The Magazine

Follow the Money...

...But don't hold your breath.

Oct 8, 2001, Vol. 7, No. 04 • By JAMES HIGGINS
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Every one of the alleged hijackers and publicly identified suspects is a male Arab Muslim who is young or in early middle age (and, by the way, white). This is a fact, not a myth arising from bigotry. It is also a fact that many of them appear to come from Egypt and Saudi Arabia. Osama bin Laden and his henchmen, not law enforcement agencies, are the ones doing racial profiling here in selecting recruits. Hitler himself was not as rigorous in choosing only accomplices of one ethnic, racial, and religious identity. Until politicians in this and other civilized countries realize that the bin Ladens of the world flunked diversity training, there will be little point in following the money because any evidence of wrongdoing will be buried in irrelevant data collected in the interest of "fairness."

Much attention has, appropriately, been paid to increases in the volume of short sales on certain airlines and reinsurance companies just before September 11 and to some really startling increases in the volume of puts—options to sell at a specified price—on UAL (United Airlines) and AMR (American Airlines). Under normal circumstances such activity would soon have come to the attention of exchanges and regulators, not because they might indicate for-profit terrorism but because they might hint at, horror of horrors, insider trading.

Trading securities on U.S. exchanges is not something done with hawalas and cash. It is all documented, and it is possible to find out whose pockets those profits went into. Such a search will very likely require the cooperation of previously unhelpful governments, many in small island countries, whose competitive advantage in the world economy is effective bank privacy statutes. But in this special case the United States might get cooperation from governments who have heard President Bush say we will not distinguish between terrorist groups and those who harbor them, governments that have no wish to end up like Manuel Noriega or the Grenadian junta. The United States and the Organization for Economic Cooperation and Development in recent years have, unfortunately, sought to punish such money havens for competing on the basis of financial laws. Making it clear that our interest is in hunting terrorists, not destroying local economies, might result in more cooperation.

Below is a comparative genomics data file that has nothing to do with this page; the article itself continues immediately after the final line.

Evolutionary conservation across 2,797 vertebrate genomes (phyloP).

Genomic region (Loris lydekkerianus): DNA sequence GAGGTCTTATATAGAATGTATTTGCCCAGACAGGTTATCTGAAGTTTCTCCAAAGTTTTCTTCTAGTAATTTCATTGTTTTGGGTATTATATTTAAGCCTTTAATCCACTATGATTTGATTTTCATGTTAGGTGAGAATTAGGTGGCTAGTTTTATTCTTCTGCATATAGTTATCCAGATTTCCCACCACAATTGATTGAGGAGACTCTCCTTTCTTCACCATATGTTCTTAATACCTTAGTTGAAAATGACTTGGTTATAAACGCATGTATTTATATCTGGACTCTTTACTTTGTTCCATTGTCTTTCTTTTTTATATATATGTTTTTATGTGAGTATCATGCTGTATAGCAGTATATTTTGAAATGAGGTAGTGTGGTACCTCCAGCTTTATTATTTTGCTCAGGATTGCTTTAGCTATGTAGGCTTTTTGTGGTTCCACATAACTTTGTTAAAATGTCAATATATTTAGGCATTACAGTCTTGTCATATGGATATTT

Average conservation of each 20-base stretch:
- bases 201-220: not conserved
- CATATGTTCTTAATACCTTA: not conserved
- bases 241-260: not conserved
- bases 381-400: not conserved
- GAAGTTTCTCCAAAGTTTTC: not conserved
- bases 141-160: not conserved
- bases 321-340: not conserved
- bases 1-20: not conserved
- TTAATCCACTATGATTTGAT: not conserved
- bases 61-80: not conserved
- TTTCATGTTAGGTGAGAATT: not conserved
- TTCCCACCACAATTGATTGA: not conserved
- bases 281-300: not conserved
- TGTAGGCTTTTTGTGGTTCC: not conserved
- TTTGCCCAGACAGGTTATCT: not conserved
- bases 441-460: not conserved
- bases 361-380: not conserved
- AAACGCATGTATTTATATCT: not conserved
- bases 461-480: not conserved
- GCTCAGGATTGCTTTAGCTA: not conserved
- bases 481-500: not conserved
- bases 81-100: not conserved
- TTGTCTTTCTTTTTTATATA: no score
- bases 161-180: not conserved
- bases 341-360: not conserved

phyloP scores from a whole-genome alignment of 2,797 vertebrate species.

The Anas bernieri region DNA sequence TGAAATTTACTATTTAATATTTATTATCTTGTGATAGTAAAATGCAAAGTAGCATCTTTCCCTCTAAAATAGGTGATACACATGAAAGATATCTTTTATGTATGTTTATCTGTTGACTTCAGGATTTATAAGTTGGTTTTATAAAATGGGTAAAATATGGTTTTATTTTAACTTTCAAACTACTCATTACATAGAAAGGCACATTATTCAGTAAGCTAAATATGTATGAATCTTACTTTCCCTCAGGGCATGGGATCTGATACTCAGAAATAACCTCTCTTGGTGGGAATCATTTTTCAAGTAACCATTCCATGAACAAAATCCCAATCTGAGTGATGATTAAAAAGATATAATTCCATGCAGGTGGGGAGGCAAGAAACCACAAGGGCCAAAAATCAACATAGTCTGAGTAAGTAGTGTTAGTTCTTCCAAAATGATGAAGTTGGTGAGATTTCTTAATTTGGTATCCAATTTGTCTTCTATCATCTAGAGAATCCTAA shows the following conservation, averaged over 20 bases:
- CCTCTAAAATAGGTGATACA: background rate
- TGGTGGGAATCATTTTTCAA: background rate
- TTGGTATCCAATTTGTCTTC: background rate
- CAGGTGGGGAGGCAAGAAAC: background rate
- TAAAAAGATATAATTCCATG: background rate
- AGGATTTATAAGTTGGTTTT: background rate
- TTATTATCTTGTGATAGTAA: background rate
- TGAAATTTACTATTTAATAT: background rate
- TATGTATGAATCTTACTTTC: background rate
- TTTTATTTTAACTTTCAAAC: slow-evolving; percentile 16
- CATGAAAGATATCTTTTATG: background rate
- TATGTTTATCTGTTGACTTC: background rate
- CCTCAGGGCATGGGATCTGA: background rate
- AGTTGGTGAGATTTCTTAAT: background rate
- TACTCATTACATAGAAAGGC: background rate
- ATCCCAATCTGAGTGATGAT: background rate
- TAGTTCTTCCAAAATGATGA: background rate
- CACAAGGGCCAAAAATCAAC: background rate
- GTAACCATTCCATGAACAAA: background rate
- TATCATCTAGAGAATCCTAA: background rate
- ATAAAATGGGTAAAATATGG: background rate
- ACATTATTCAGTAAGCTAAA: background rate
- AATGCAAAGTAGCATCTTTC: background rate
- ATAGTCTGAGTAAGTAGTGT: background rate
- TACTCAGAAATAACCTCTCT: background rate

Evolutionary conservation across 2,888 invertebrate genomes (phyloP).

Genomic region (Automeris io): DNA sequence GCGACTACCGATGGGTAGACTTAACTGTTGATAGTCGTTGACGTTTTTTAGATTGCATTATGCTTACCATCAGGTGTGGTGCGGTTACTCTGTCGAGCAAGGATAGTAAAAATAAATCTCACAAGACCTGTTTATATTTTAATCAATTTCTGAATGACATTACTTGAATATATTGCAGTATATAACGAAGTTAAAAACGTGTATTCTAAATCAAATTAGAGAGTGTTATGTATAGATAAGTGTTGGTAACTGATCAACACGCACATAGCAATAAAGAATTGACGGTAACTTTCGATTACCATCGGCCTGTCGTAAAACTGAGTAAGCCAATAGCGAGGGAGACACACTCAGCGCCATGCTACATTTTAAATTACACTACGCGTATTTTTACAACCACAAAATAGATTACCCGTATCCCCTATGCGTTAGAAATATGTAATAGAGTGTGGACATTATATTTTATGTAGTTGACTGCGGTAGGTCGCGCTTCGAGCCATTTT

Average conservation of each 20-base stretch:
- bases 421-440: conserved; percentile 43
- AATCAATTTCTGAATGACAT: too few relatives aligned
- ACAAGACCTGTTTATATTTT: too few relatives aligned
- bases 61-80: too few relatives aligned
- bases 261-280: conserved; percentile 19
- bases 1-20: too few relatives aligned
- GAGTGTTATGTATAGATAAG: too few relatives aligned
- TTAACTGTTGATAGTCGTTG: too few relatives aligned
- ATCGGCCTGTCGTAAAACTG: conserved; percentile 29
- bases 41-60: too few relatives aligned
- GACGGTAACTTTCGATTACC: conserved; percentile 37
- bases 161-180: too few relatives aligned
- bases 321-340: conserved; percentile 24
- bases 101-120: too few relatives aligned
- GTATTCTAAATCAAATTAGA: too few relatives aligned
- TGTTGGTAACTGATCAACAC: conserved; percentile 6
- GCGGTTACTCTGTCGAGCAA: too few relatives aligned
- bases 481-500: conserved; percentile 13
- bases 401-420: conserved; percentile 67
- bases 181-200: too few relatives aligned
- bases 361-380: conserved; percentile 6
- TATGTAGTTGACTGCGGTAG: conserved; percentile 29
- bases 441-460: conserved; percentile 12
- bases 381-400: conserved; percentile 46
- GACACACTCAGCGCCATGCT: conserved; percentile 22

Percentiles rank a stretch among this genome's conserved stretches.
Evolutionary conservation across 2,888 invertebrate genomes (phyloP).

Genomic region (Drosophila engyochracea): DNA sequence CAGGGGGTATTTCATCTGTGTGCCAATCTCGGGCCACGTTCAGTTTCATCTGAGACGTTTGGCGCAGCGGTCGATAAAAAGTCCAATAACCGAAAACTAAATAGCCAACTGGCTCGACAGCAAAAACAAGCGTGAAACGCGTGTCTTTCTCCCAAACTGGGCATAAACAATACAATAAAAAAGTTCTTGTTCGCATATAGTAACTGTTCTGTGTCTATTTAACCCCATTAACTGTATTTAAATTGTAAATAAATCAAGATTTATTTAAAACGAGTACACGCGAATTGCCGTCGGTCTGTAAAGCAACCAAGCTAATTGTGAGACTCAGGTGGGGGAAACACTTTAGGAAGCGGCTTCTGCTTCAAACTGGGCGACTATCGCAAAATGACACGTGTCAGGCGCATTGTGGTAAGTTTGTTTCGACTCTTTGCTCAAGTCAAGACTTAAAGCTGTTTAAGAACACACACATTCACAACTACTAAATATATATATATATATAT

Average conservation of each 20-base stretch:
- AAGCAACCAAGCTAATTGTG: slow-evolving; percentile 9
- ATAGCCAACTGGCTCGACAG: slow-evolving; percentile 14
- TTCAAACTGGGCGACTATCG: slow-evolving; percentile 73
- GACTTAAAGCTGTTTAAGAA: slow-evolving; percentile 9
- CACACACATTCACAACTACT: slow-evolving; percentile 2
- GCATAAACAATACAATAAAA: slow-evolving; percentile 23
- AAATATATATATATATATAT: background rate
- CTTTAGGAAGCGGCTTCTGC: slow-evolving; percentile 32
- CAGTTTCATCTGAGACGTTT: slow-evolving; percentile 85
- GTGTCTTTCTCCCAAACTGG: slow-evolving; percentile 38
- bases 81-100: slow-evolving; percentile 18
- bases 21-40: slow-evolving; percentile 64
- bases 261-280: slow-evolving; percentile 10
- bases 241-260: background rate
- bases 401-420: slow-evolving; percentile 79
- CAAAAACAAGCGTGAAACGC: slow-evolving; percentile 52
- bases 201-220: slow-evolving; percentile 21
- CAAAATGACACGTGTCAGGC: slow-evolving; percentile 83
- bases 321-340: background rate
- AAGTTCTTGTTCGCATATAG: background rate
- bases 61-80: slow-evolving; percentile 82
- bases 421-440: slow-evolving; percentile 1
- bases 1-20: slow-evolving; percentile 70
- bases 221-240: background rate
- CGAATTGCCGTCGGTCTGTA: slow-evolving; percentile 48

But keep in mind the technical and psychological sophistication of the September 11 attacks. Whoever planned the attacks apparently knew not only what problems a jet fuel fire would cause the World Trade Center, but also how U.S. airline pilots would react to knife attacks on flight attendants. Such a mind was certainly capable of setting up a false trail by giving a "friendly tip" to, say, a fellow Muslim fundamentalist over a lap dance and beer (the recreation of choice for some of the hijackers) about the money to be made buying puts on certain U.S. carriers because of—wink, wink—a big event coming up. The tippee would wind up with the profits and the entire military and law enforcement apparatus of the United States chasing his scalp. The tipper would walk off to plan the next murder of innocents. And that is only one conceivable scenario.

There is a reason that the world of counterespionage is called the "Wilderness of Mirrors." Welcome to the Wilderness.

James Higgins is a partner in a private equity firm based in New York and is an Adjunct Fellow at the Claremont Institute for the Study of Statesmanship and Political Philosophy.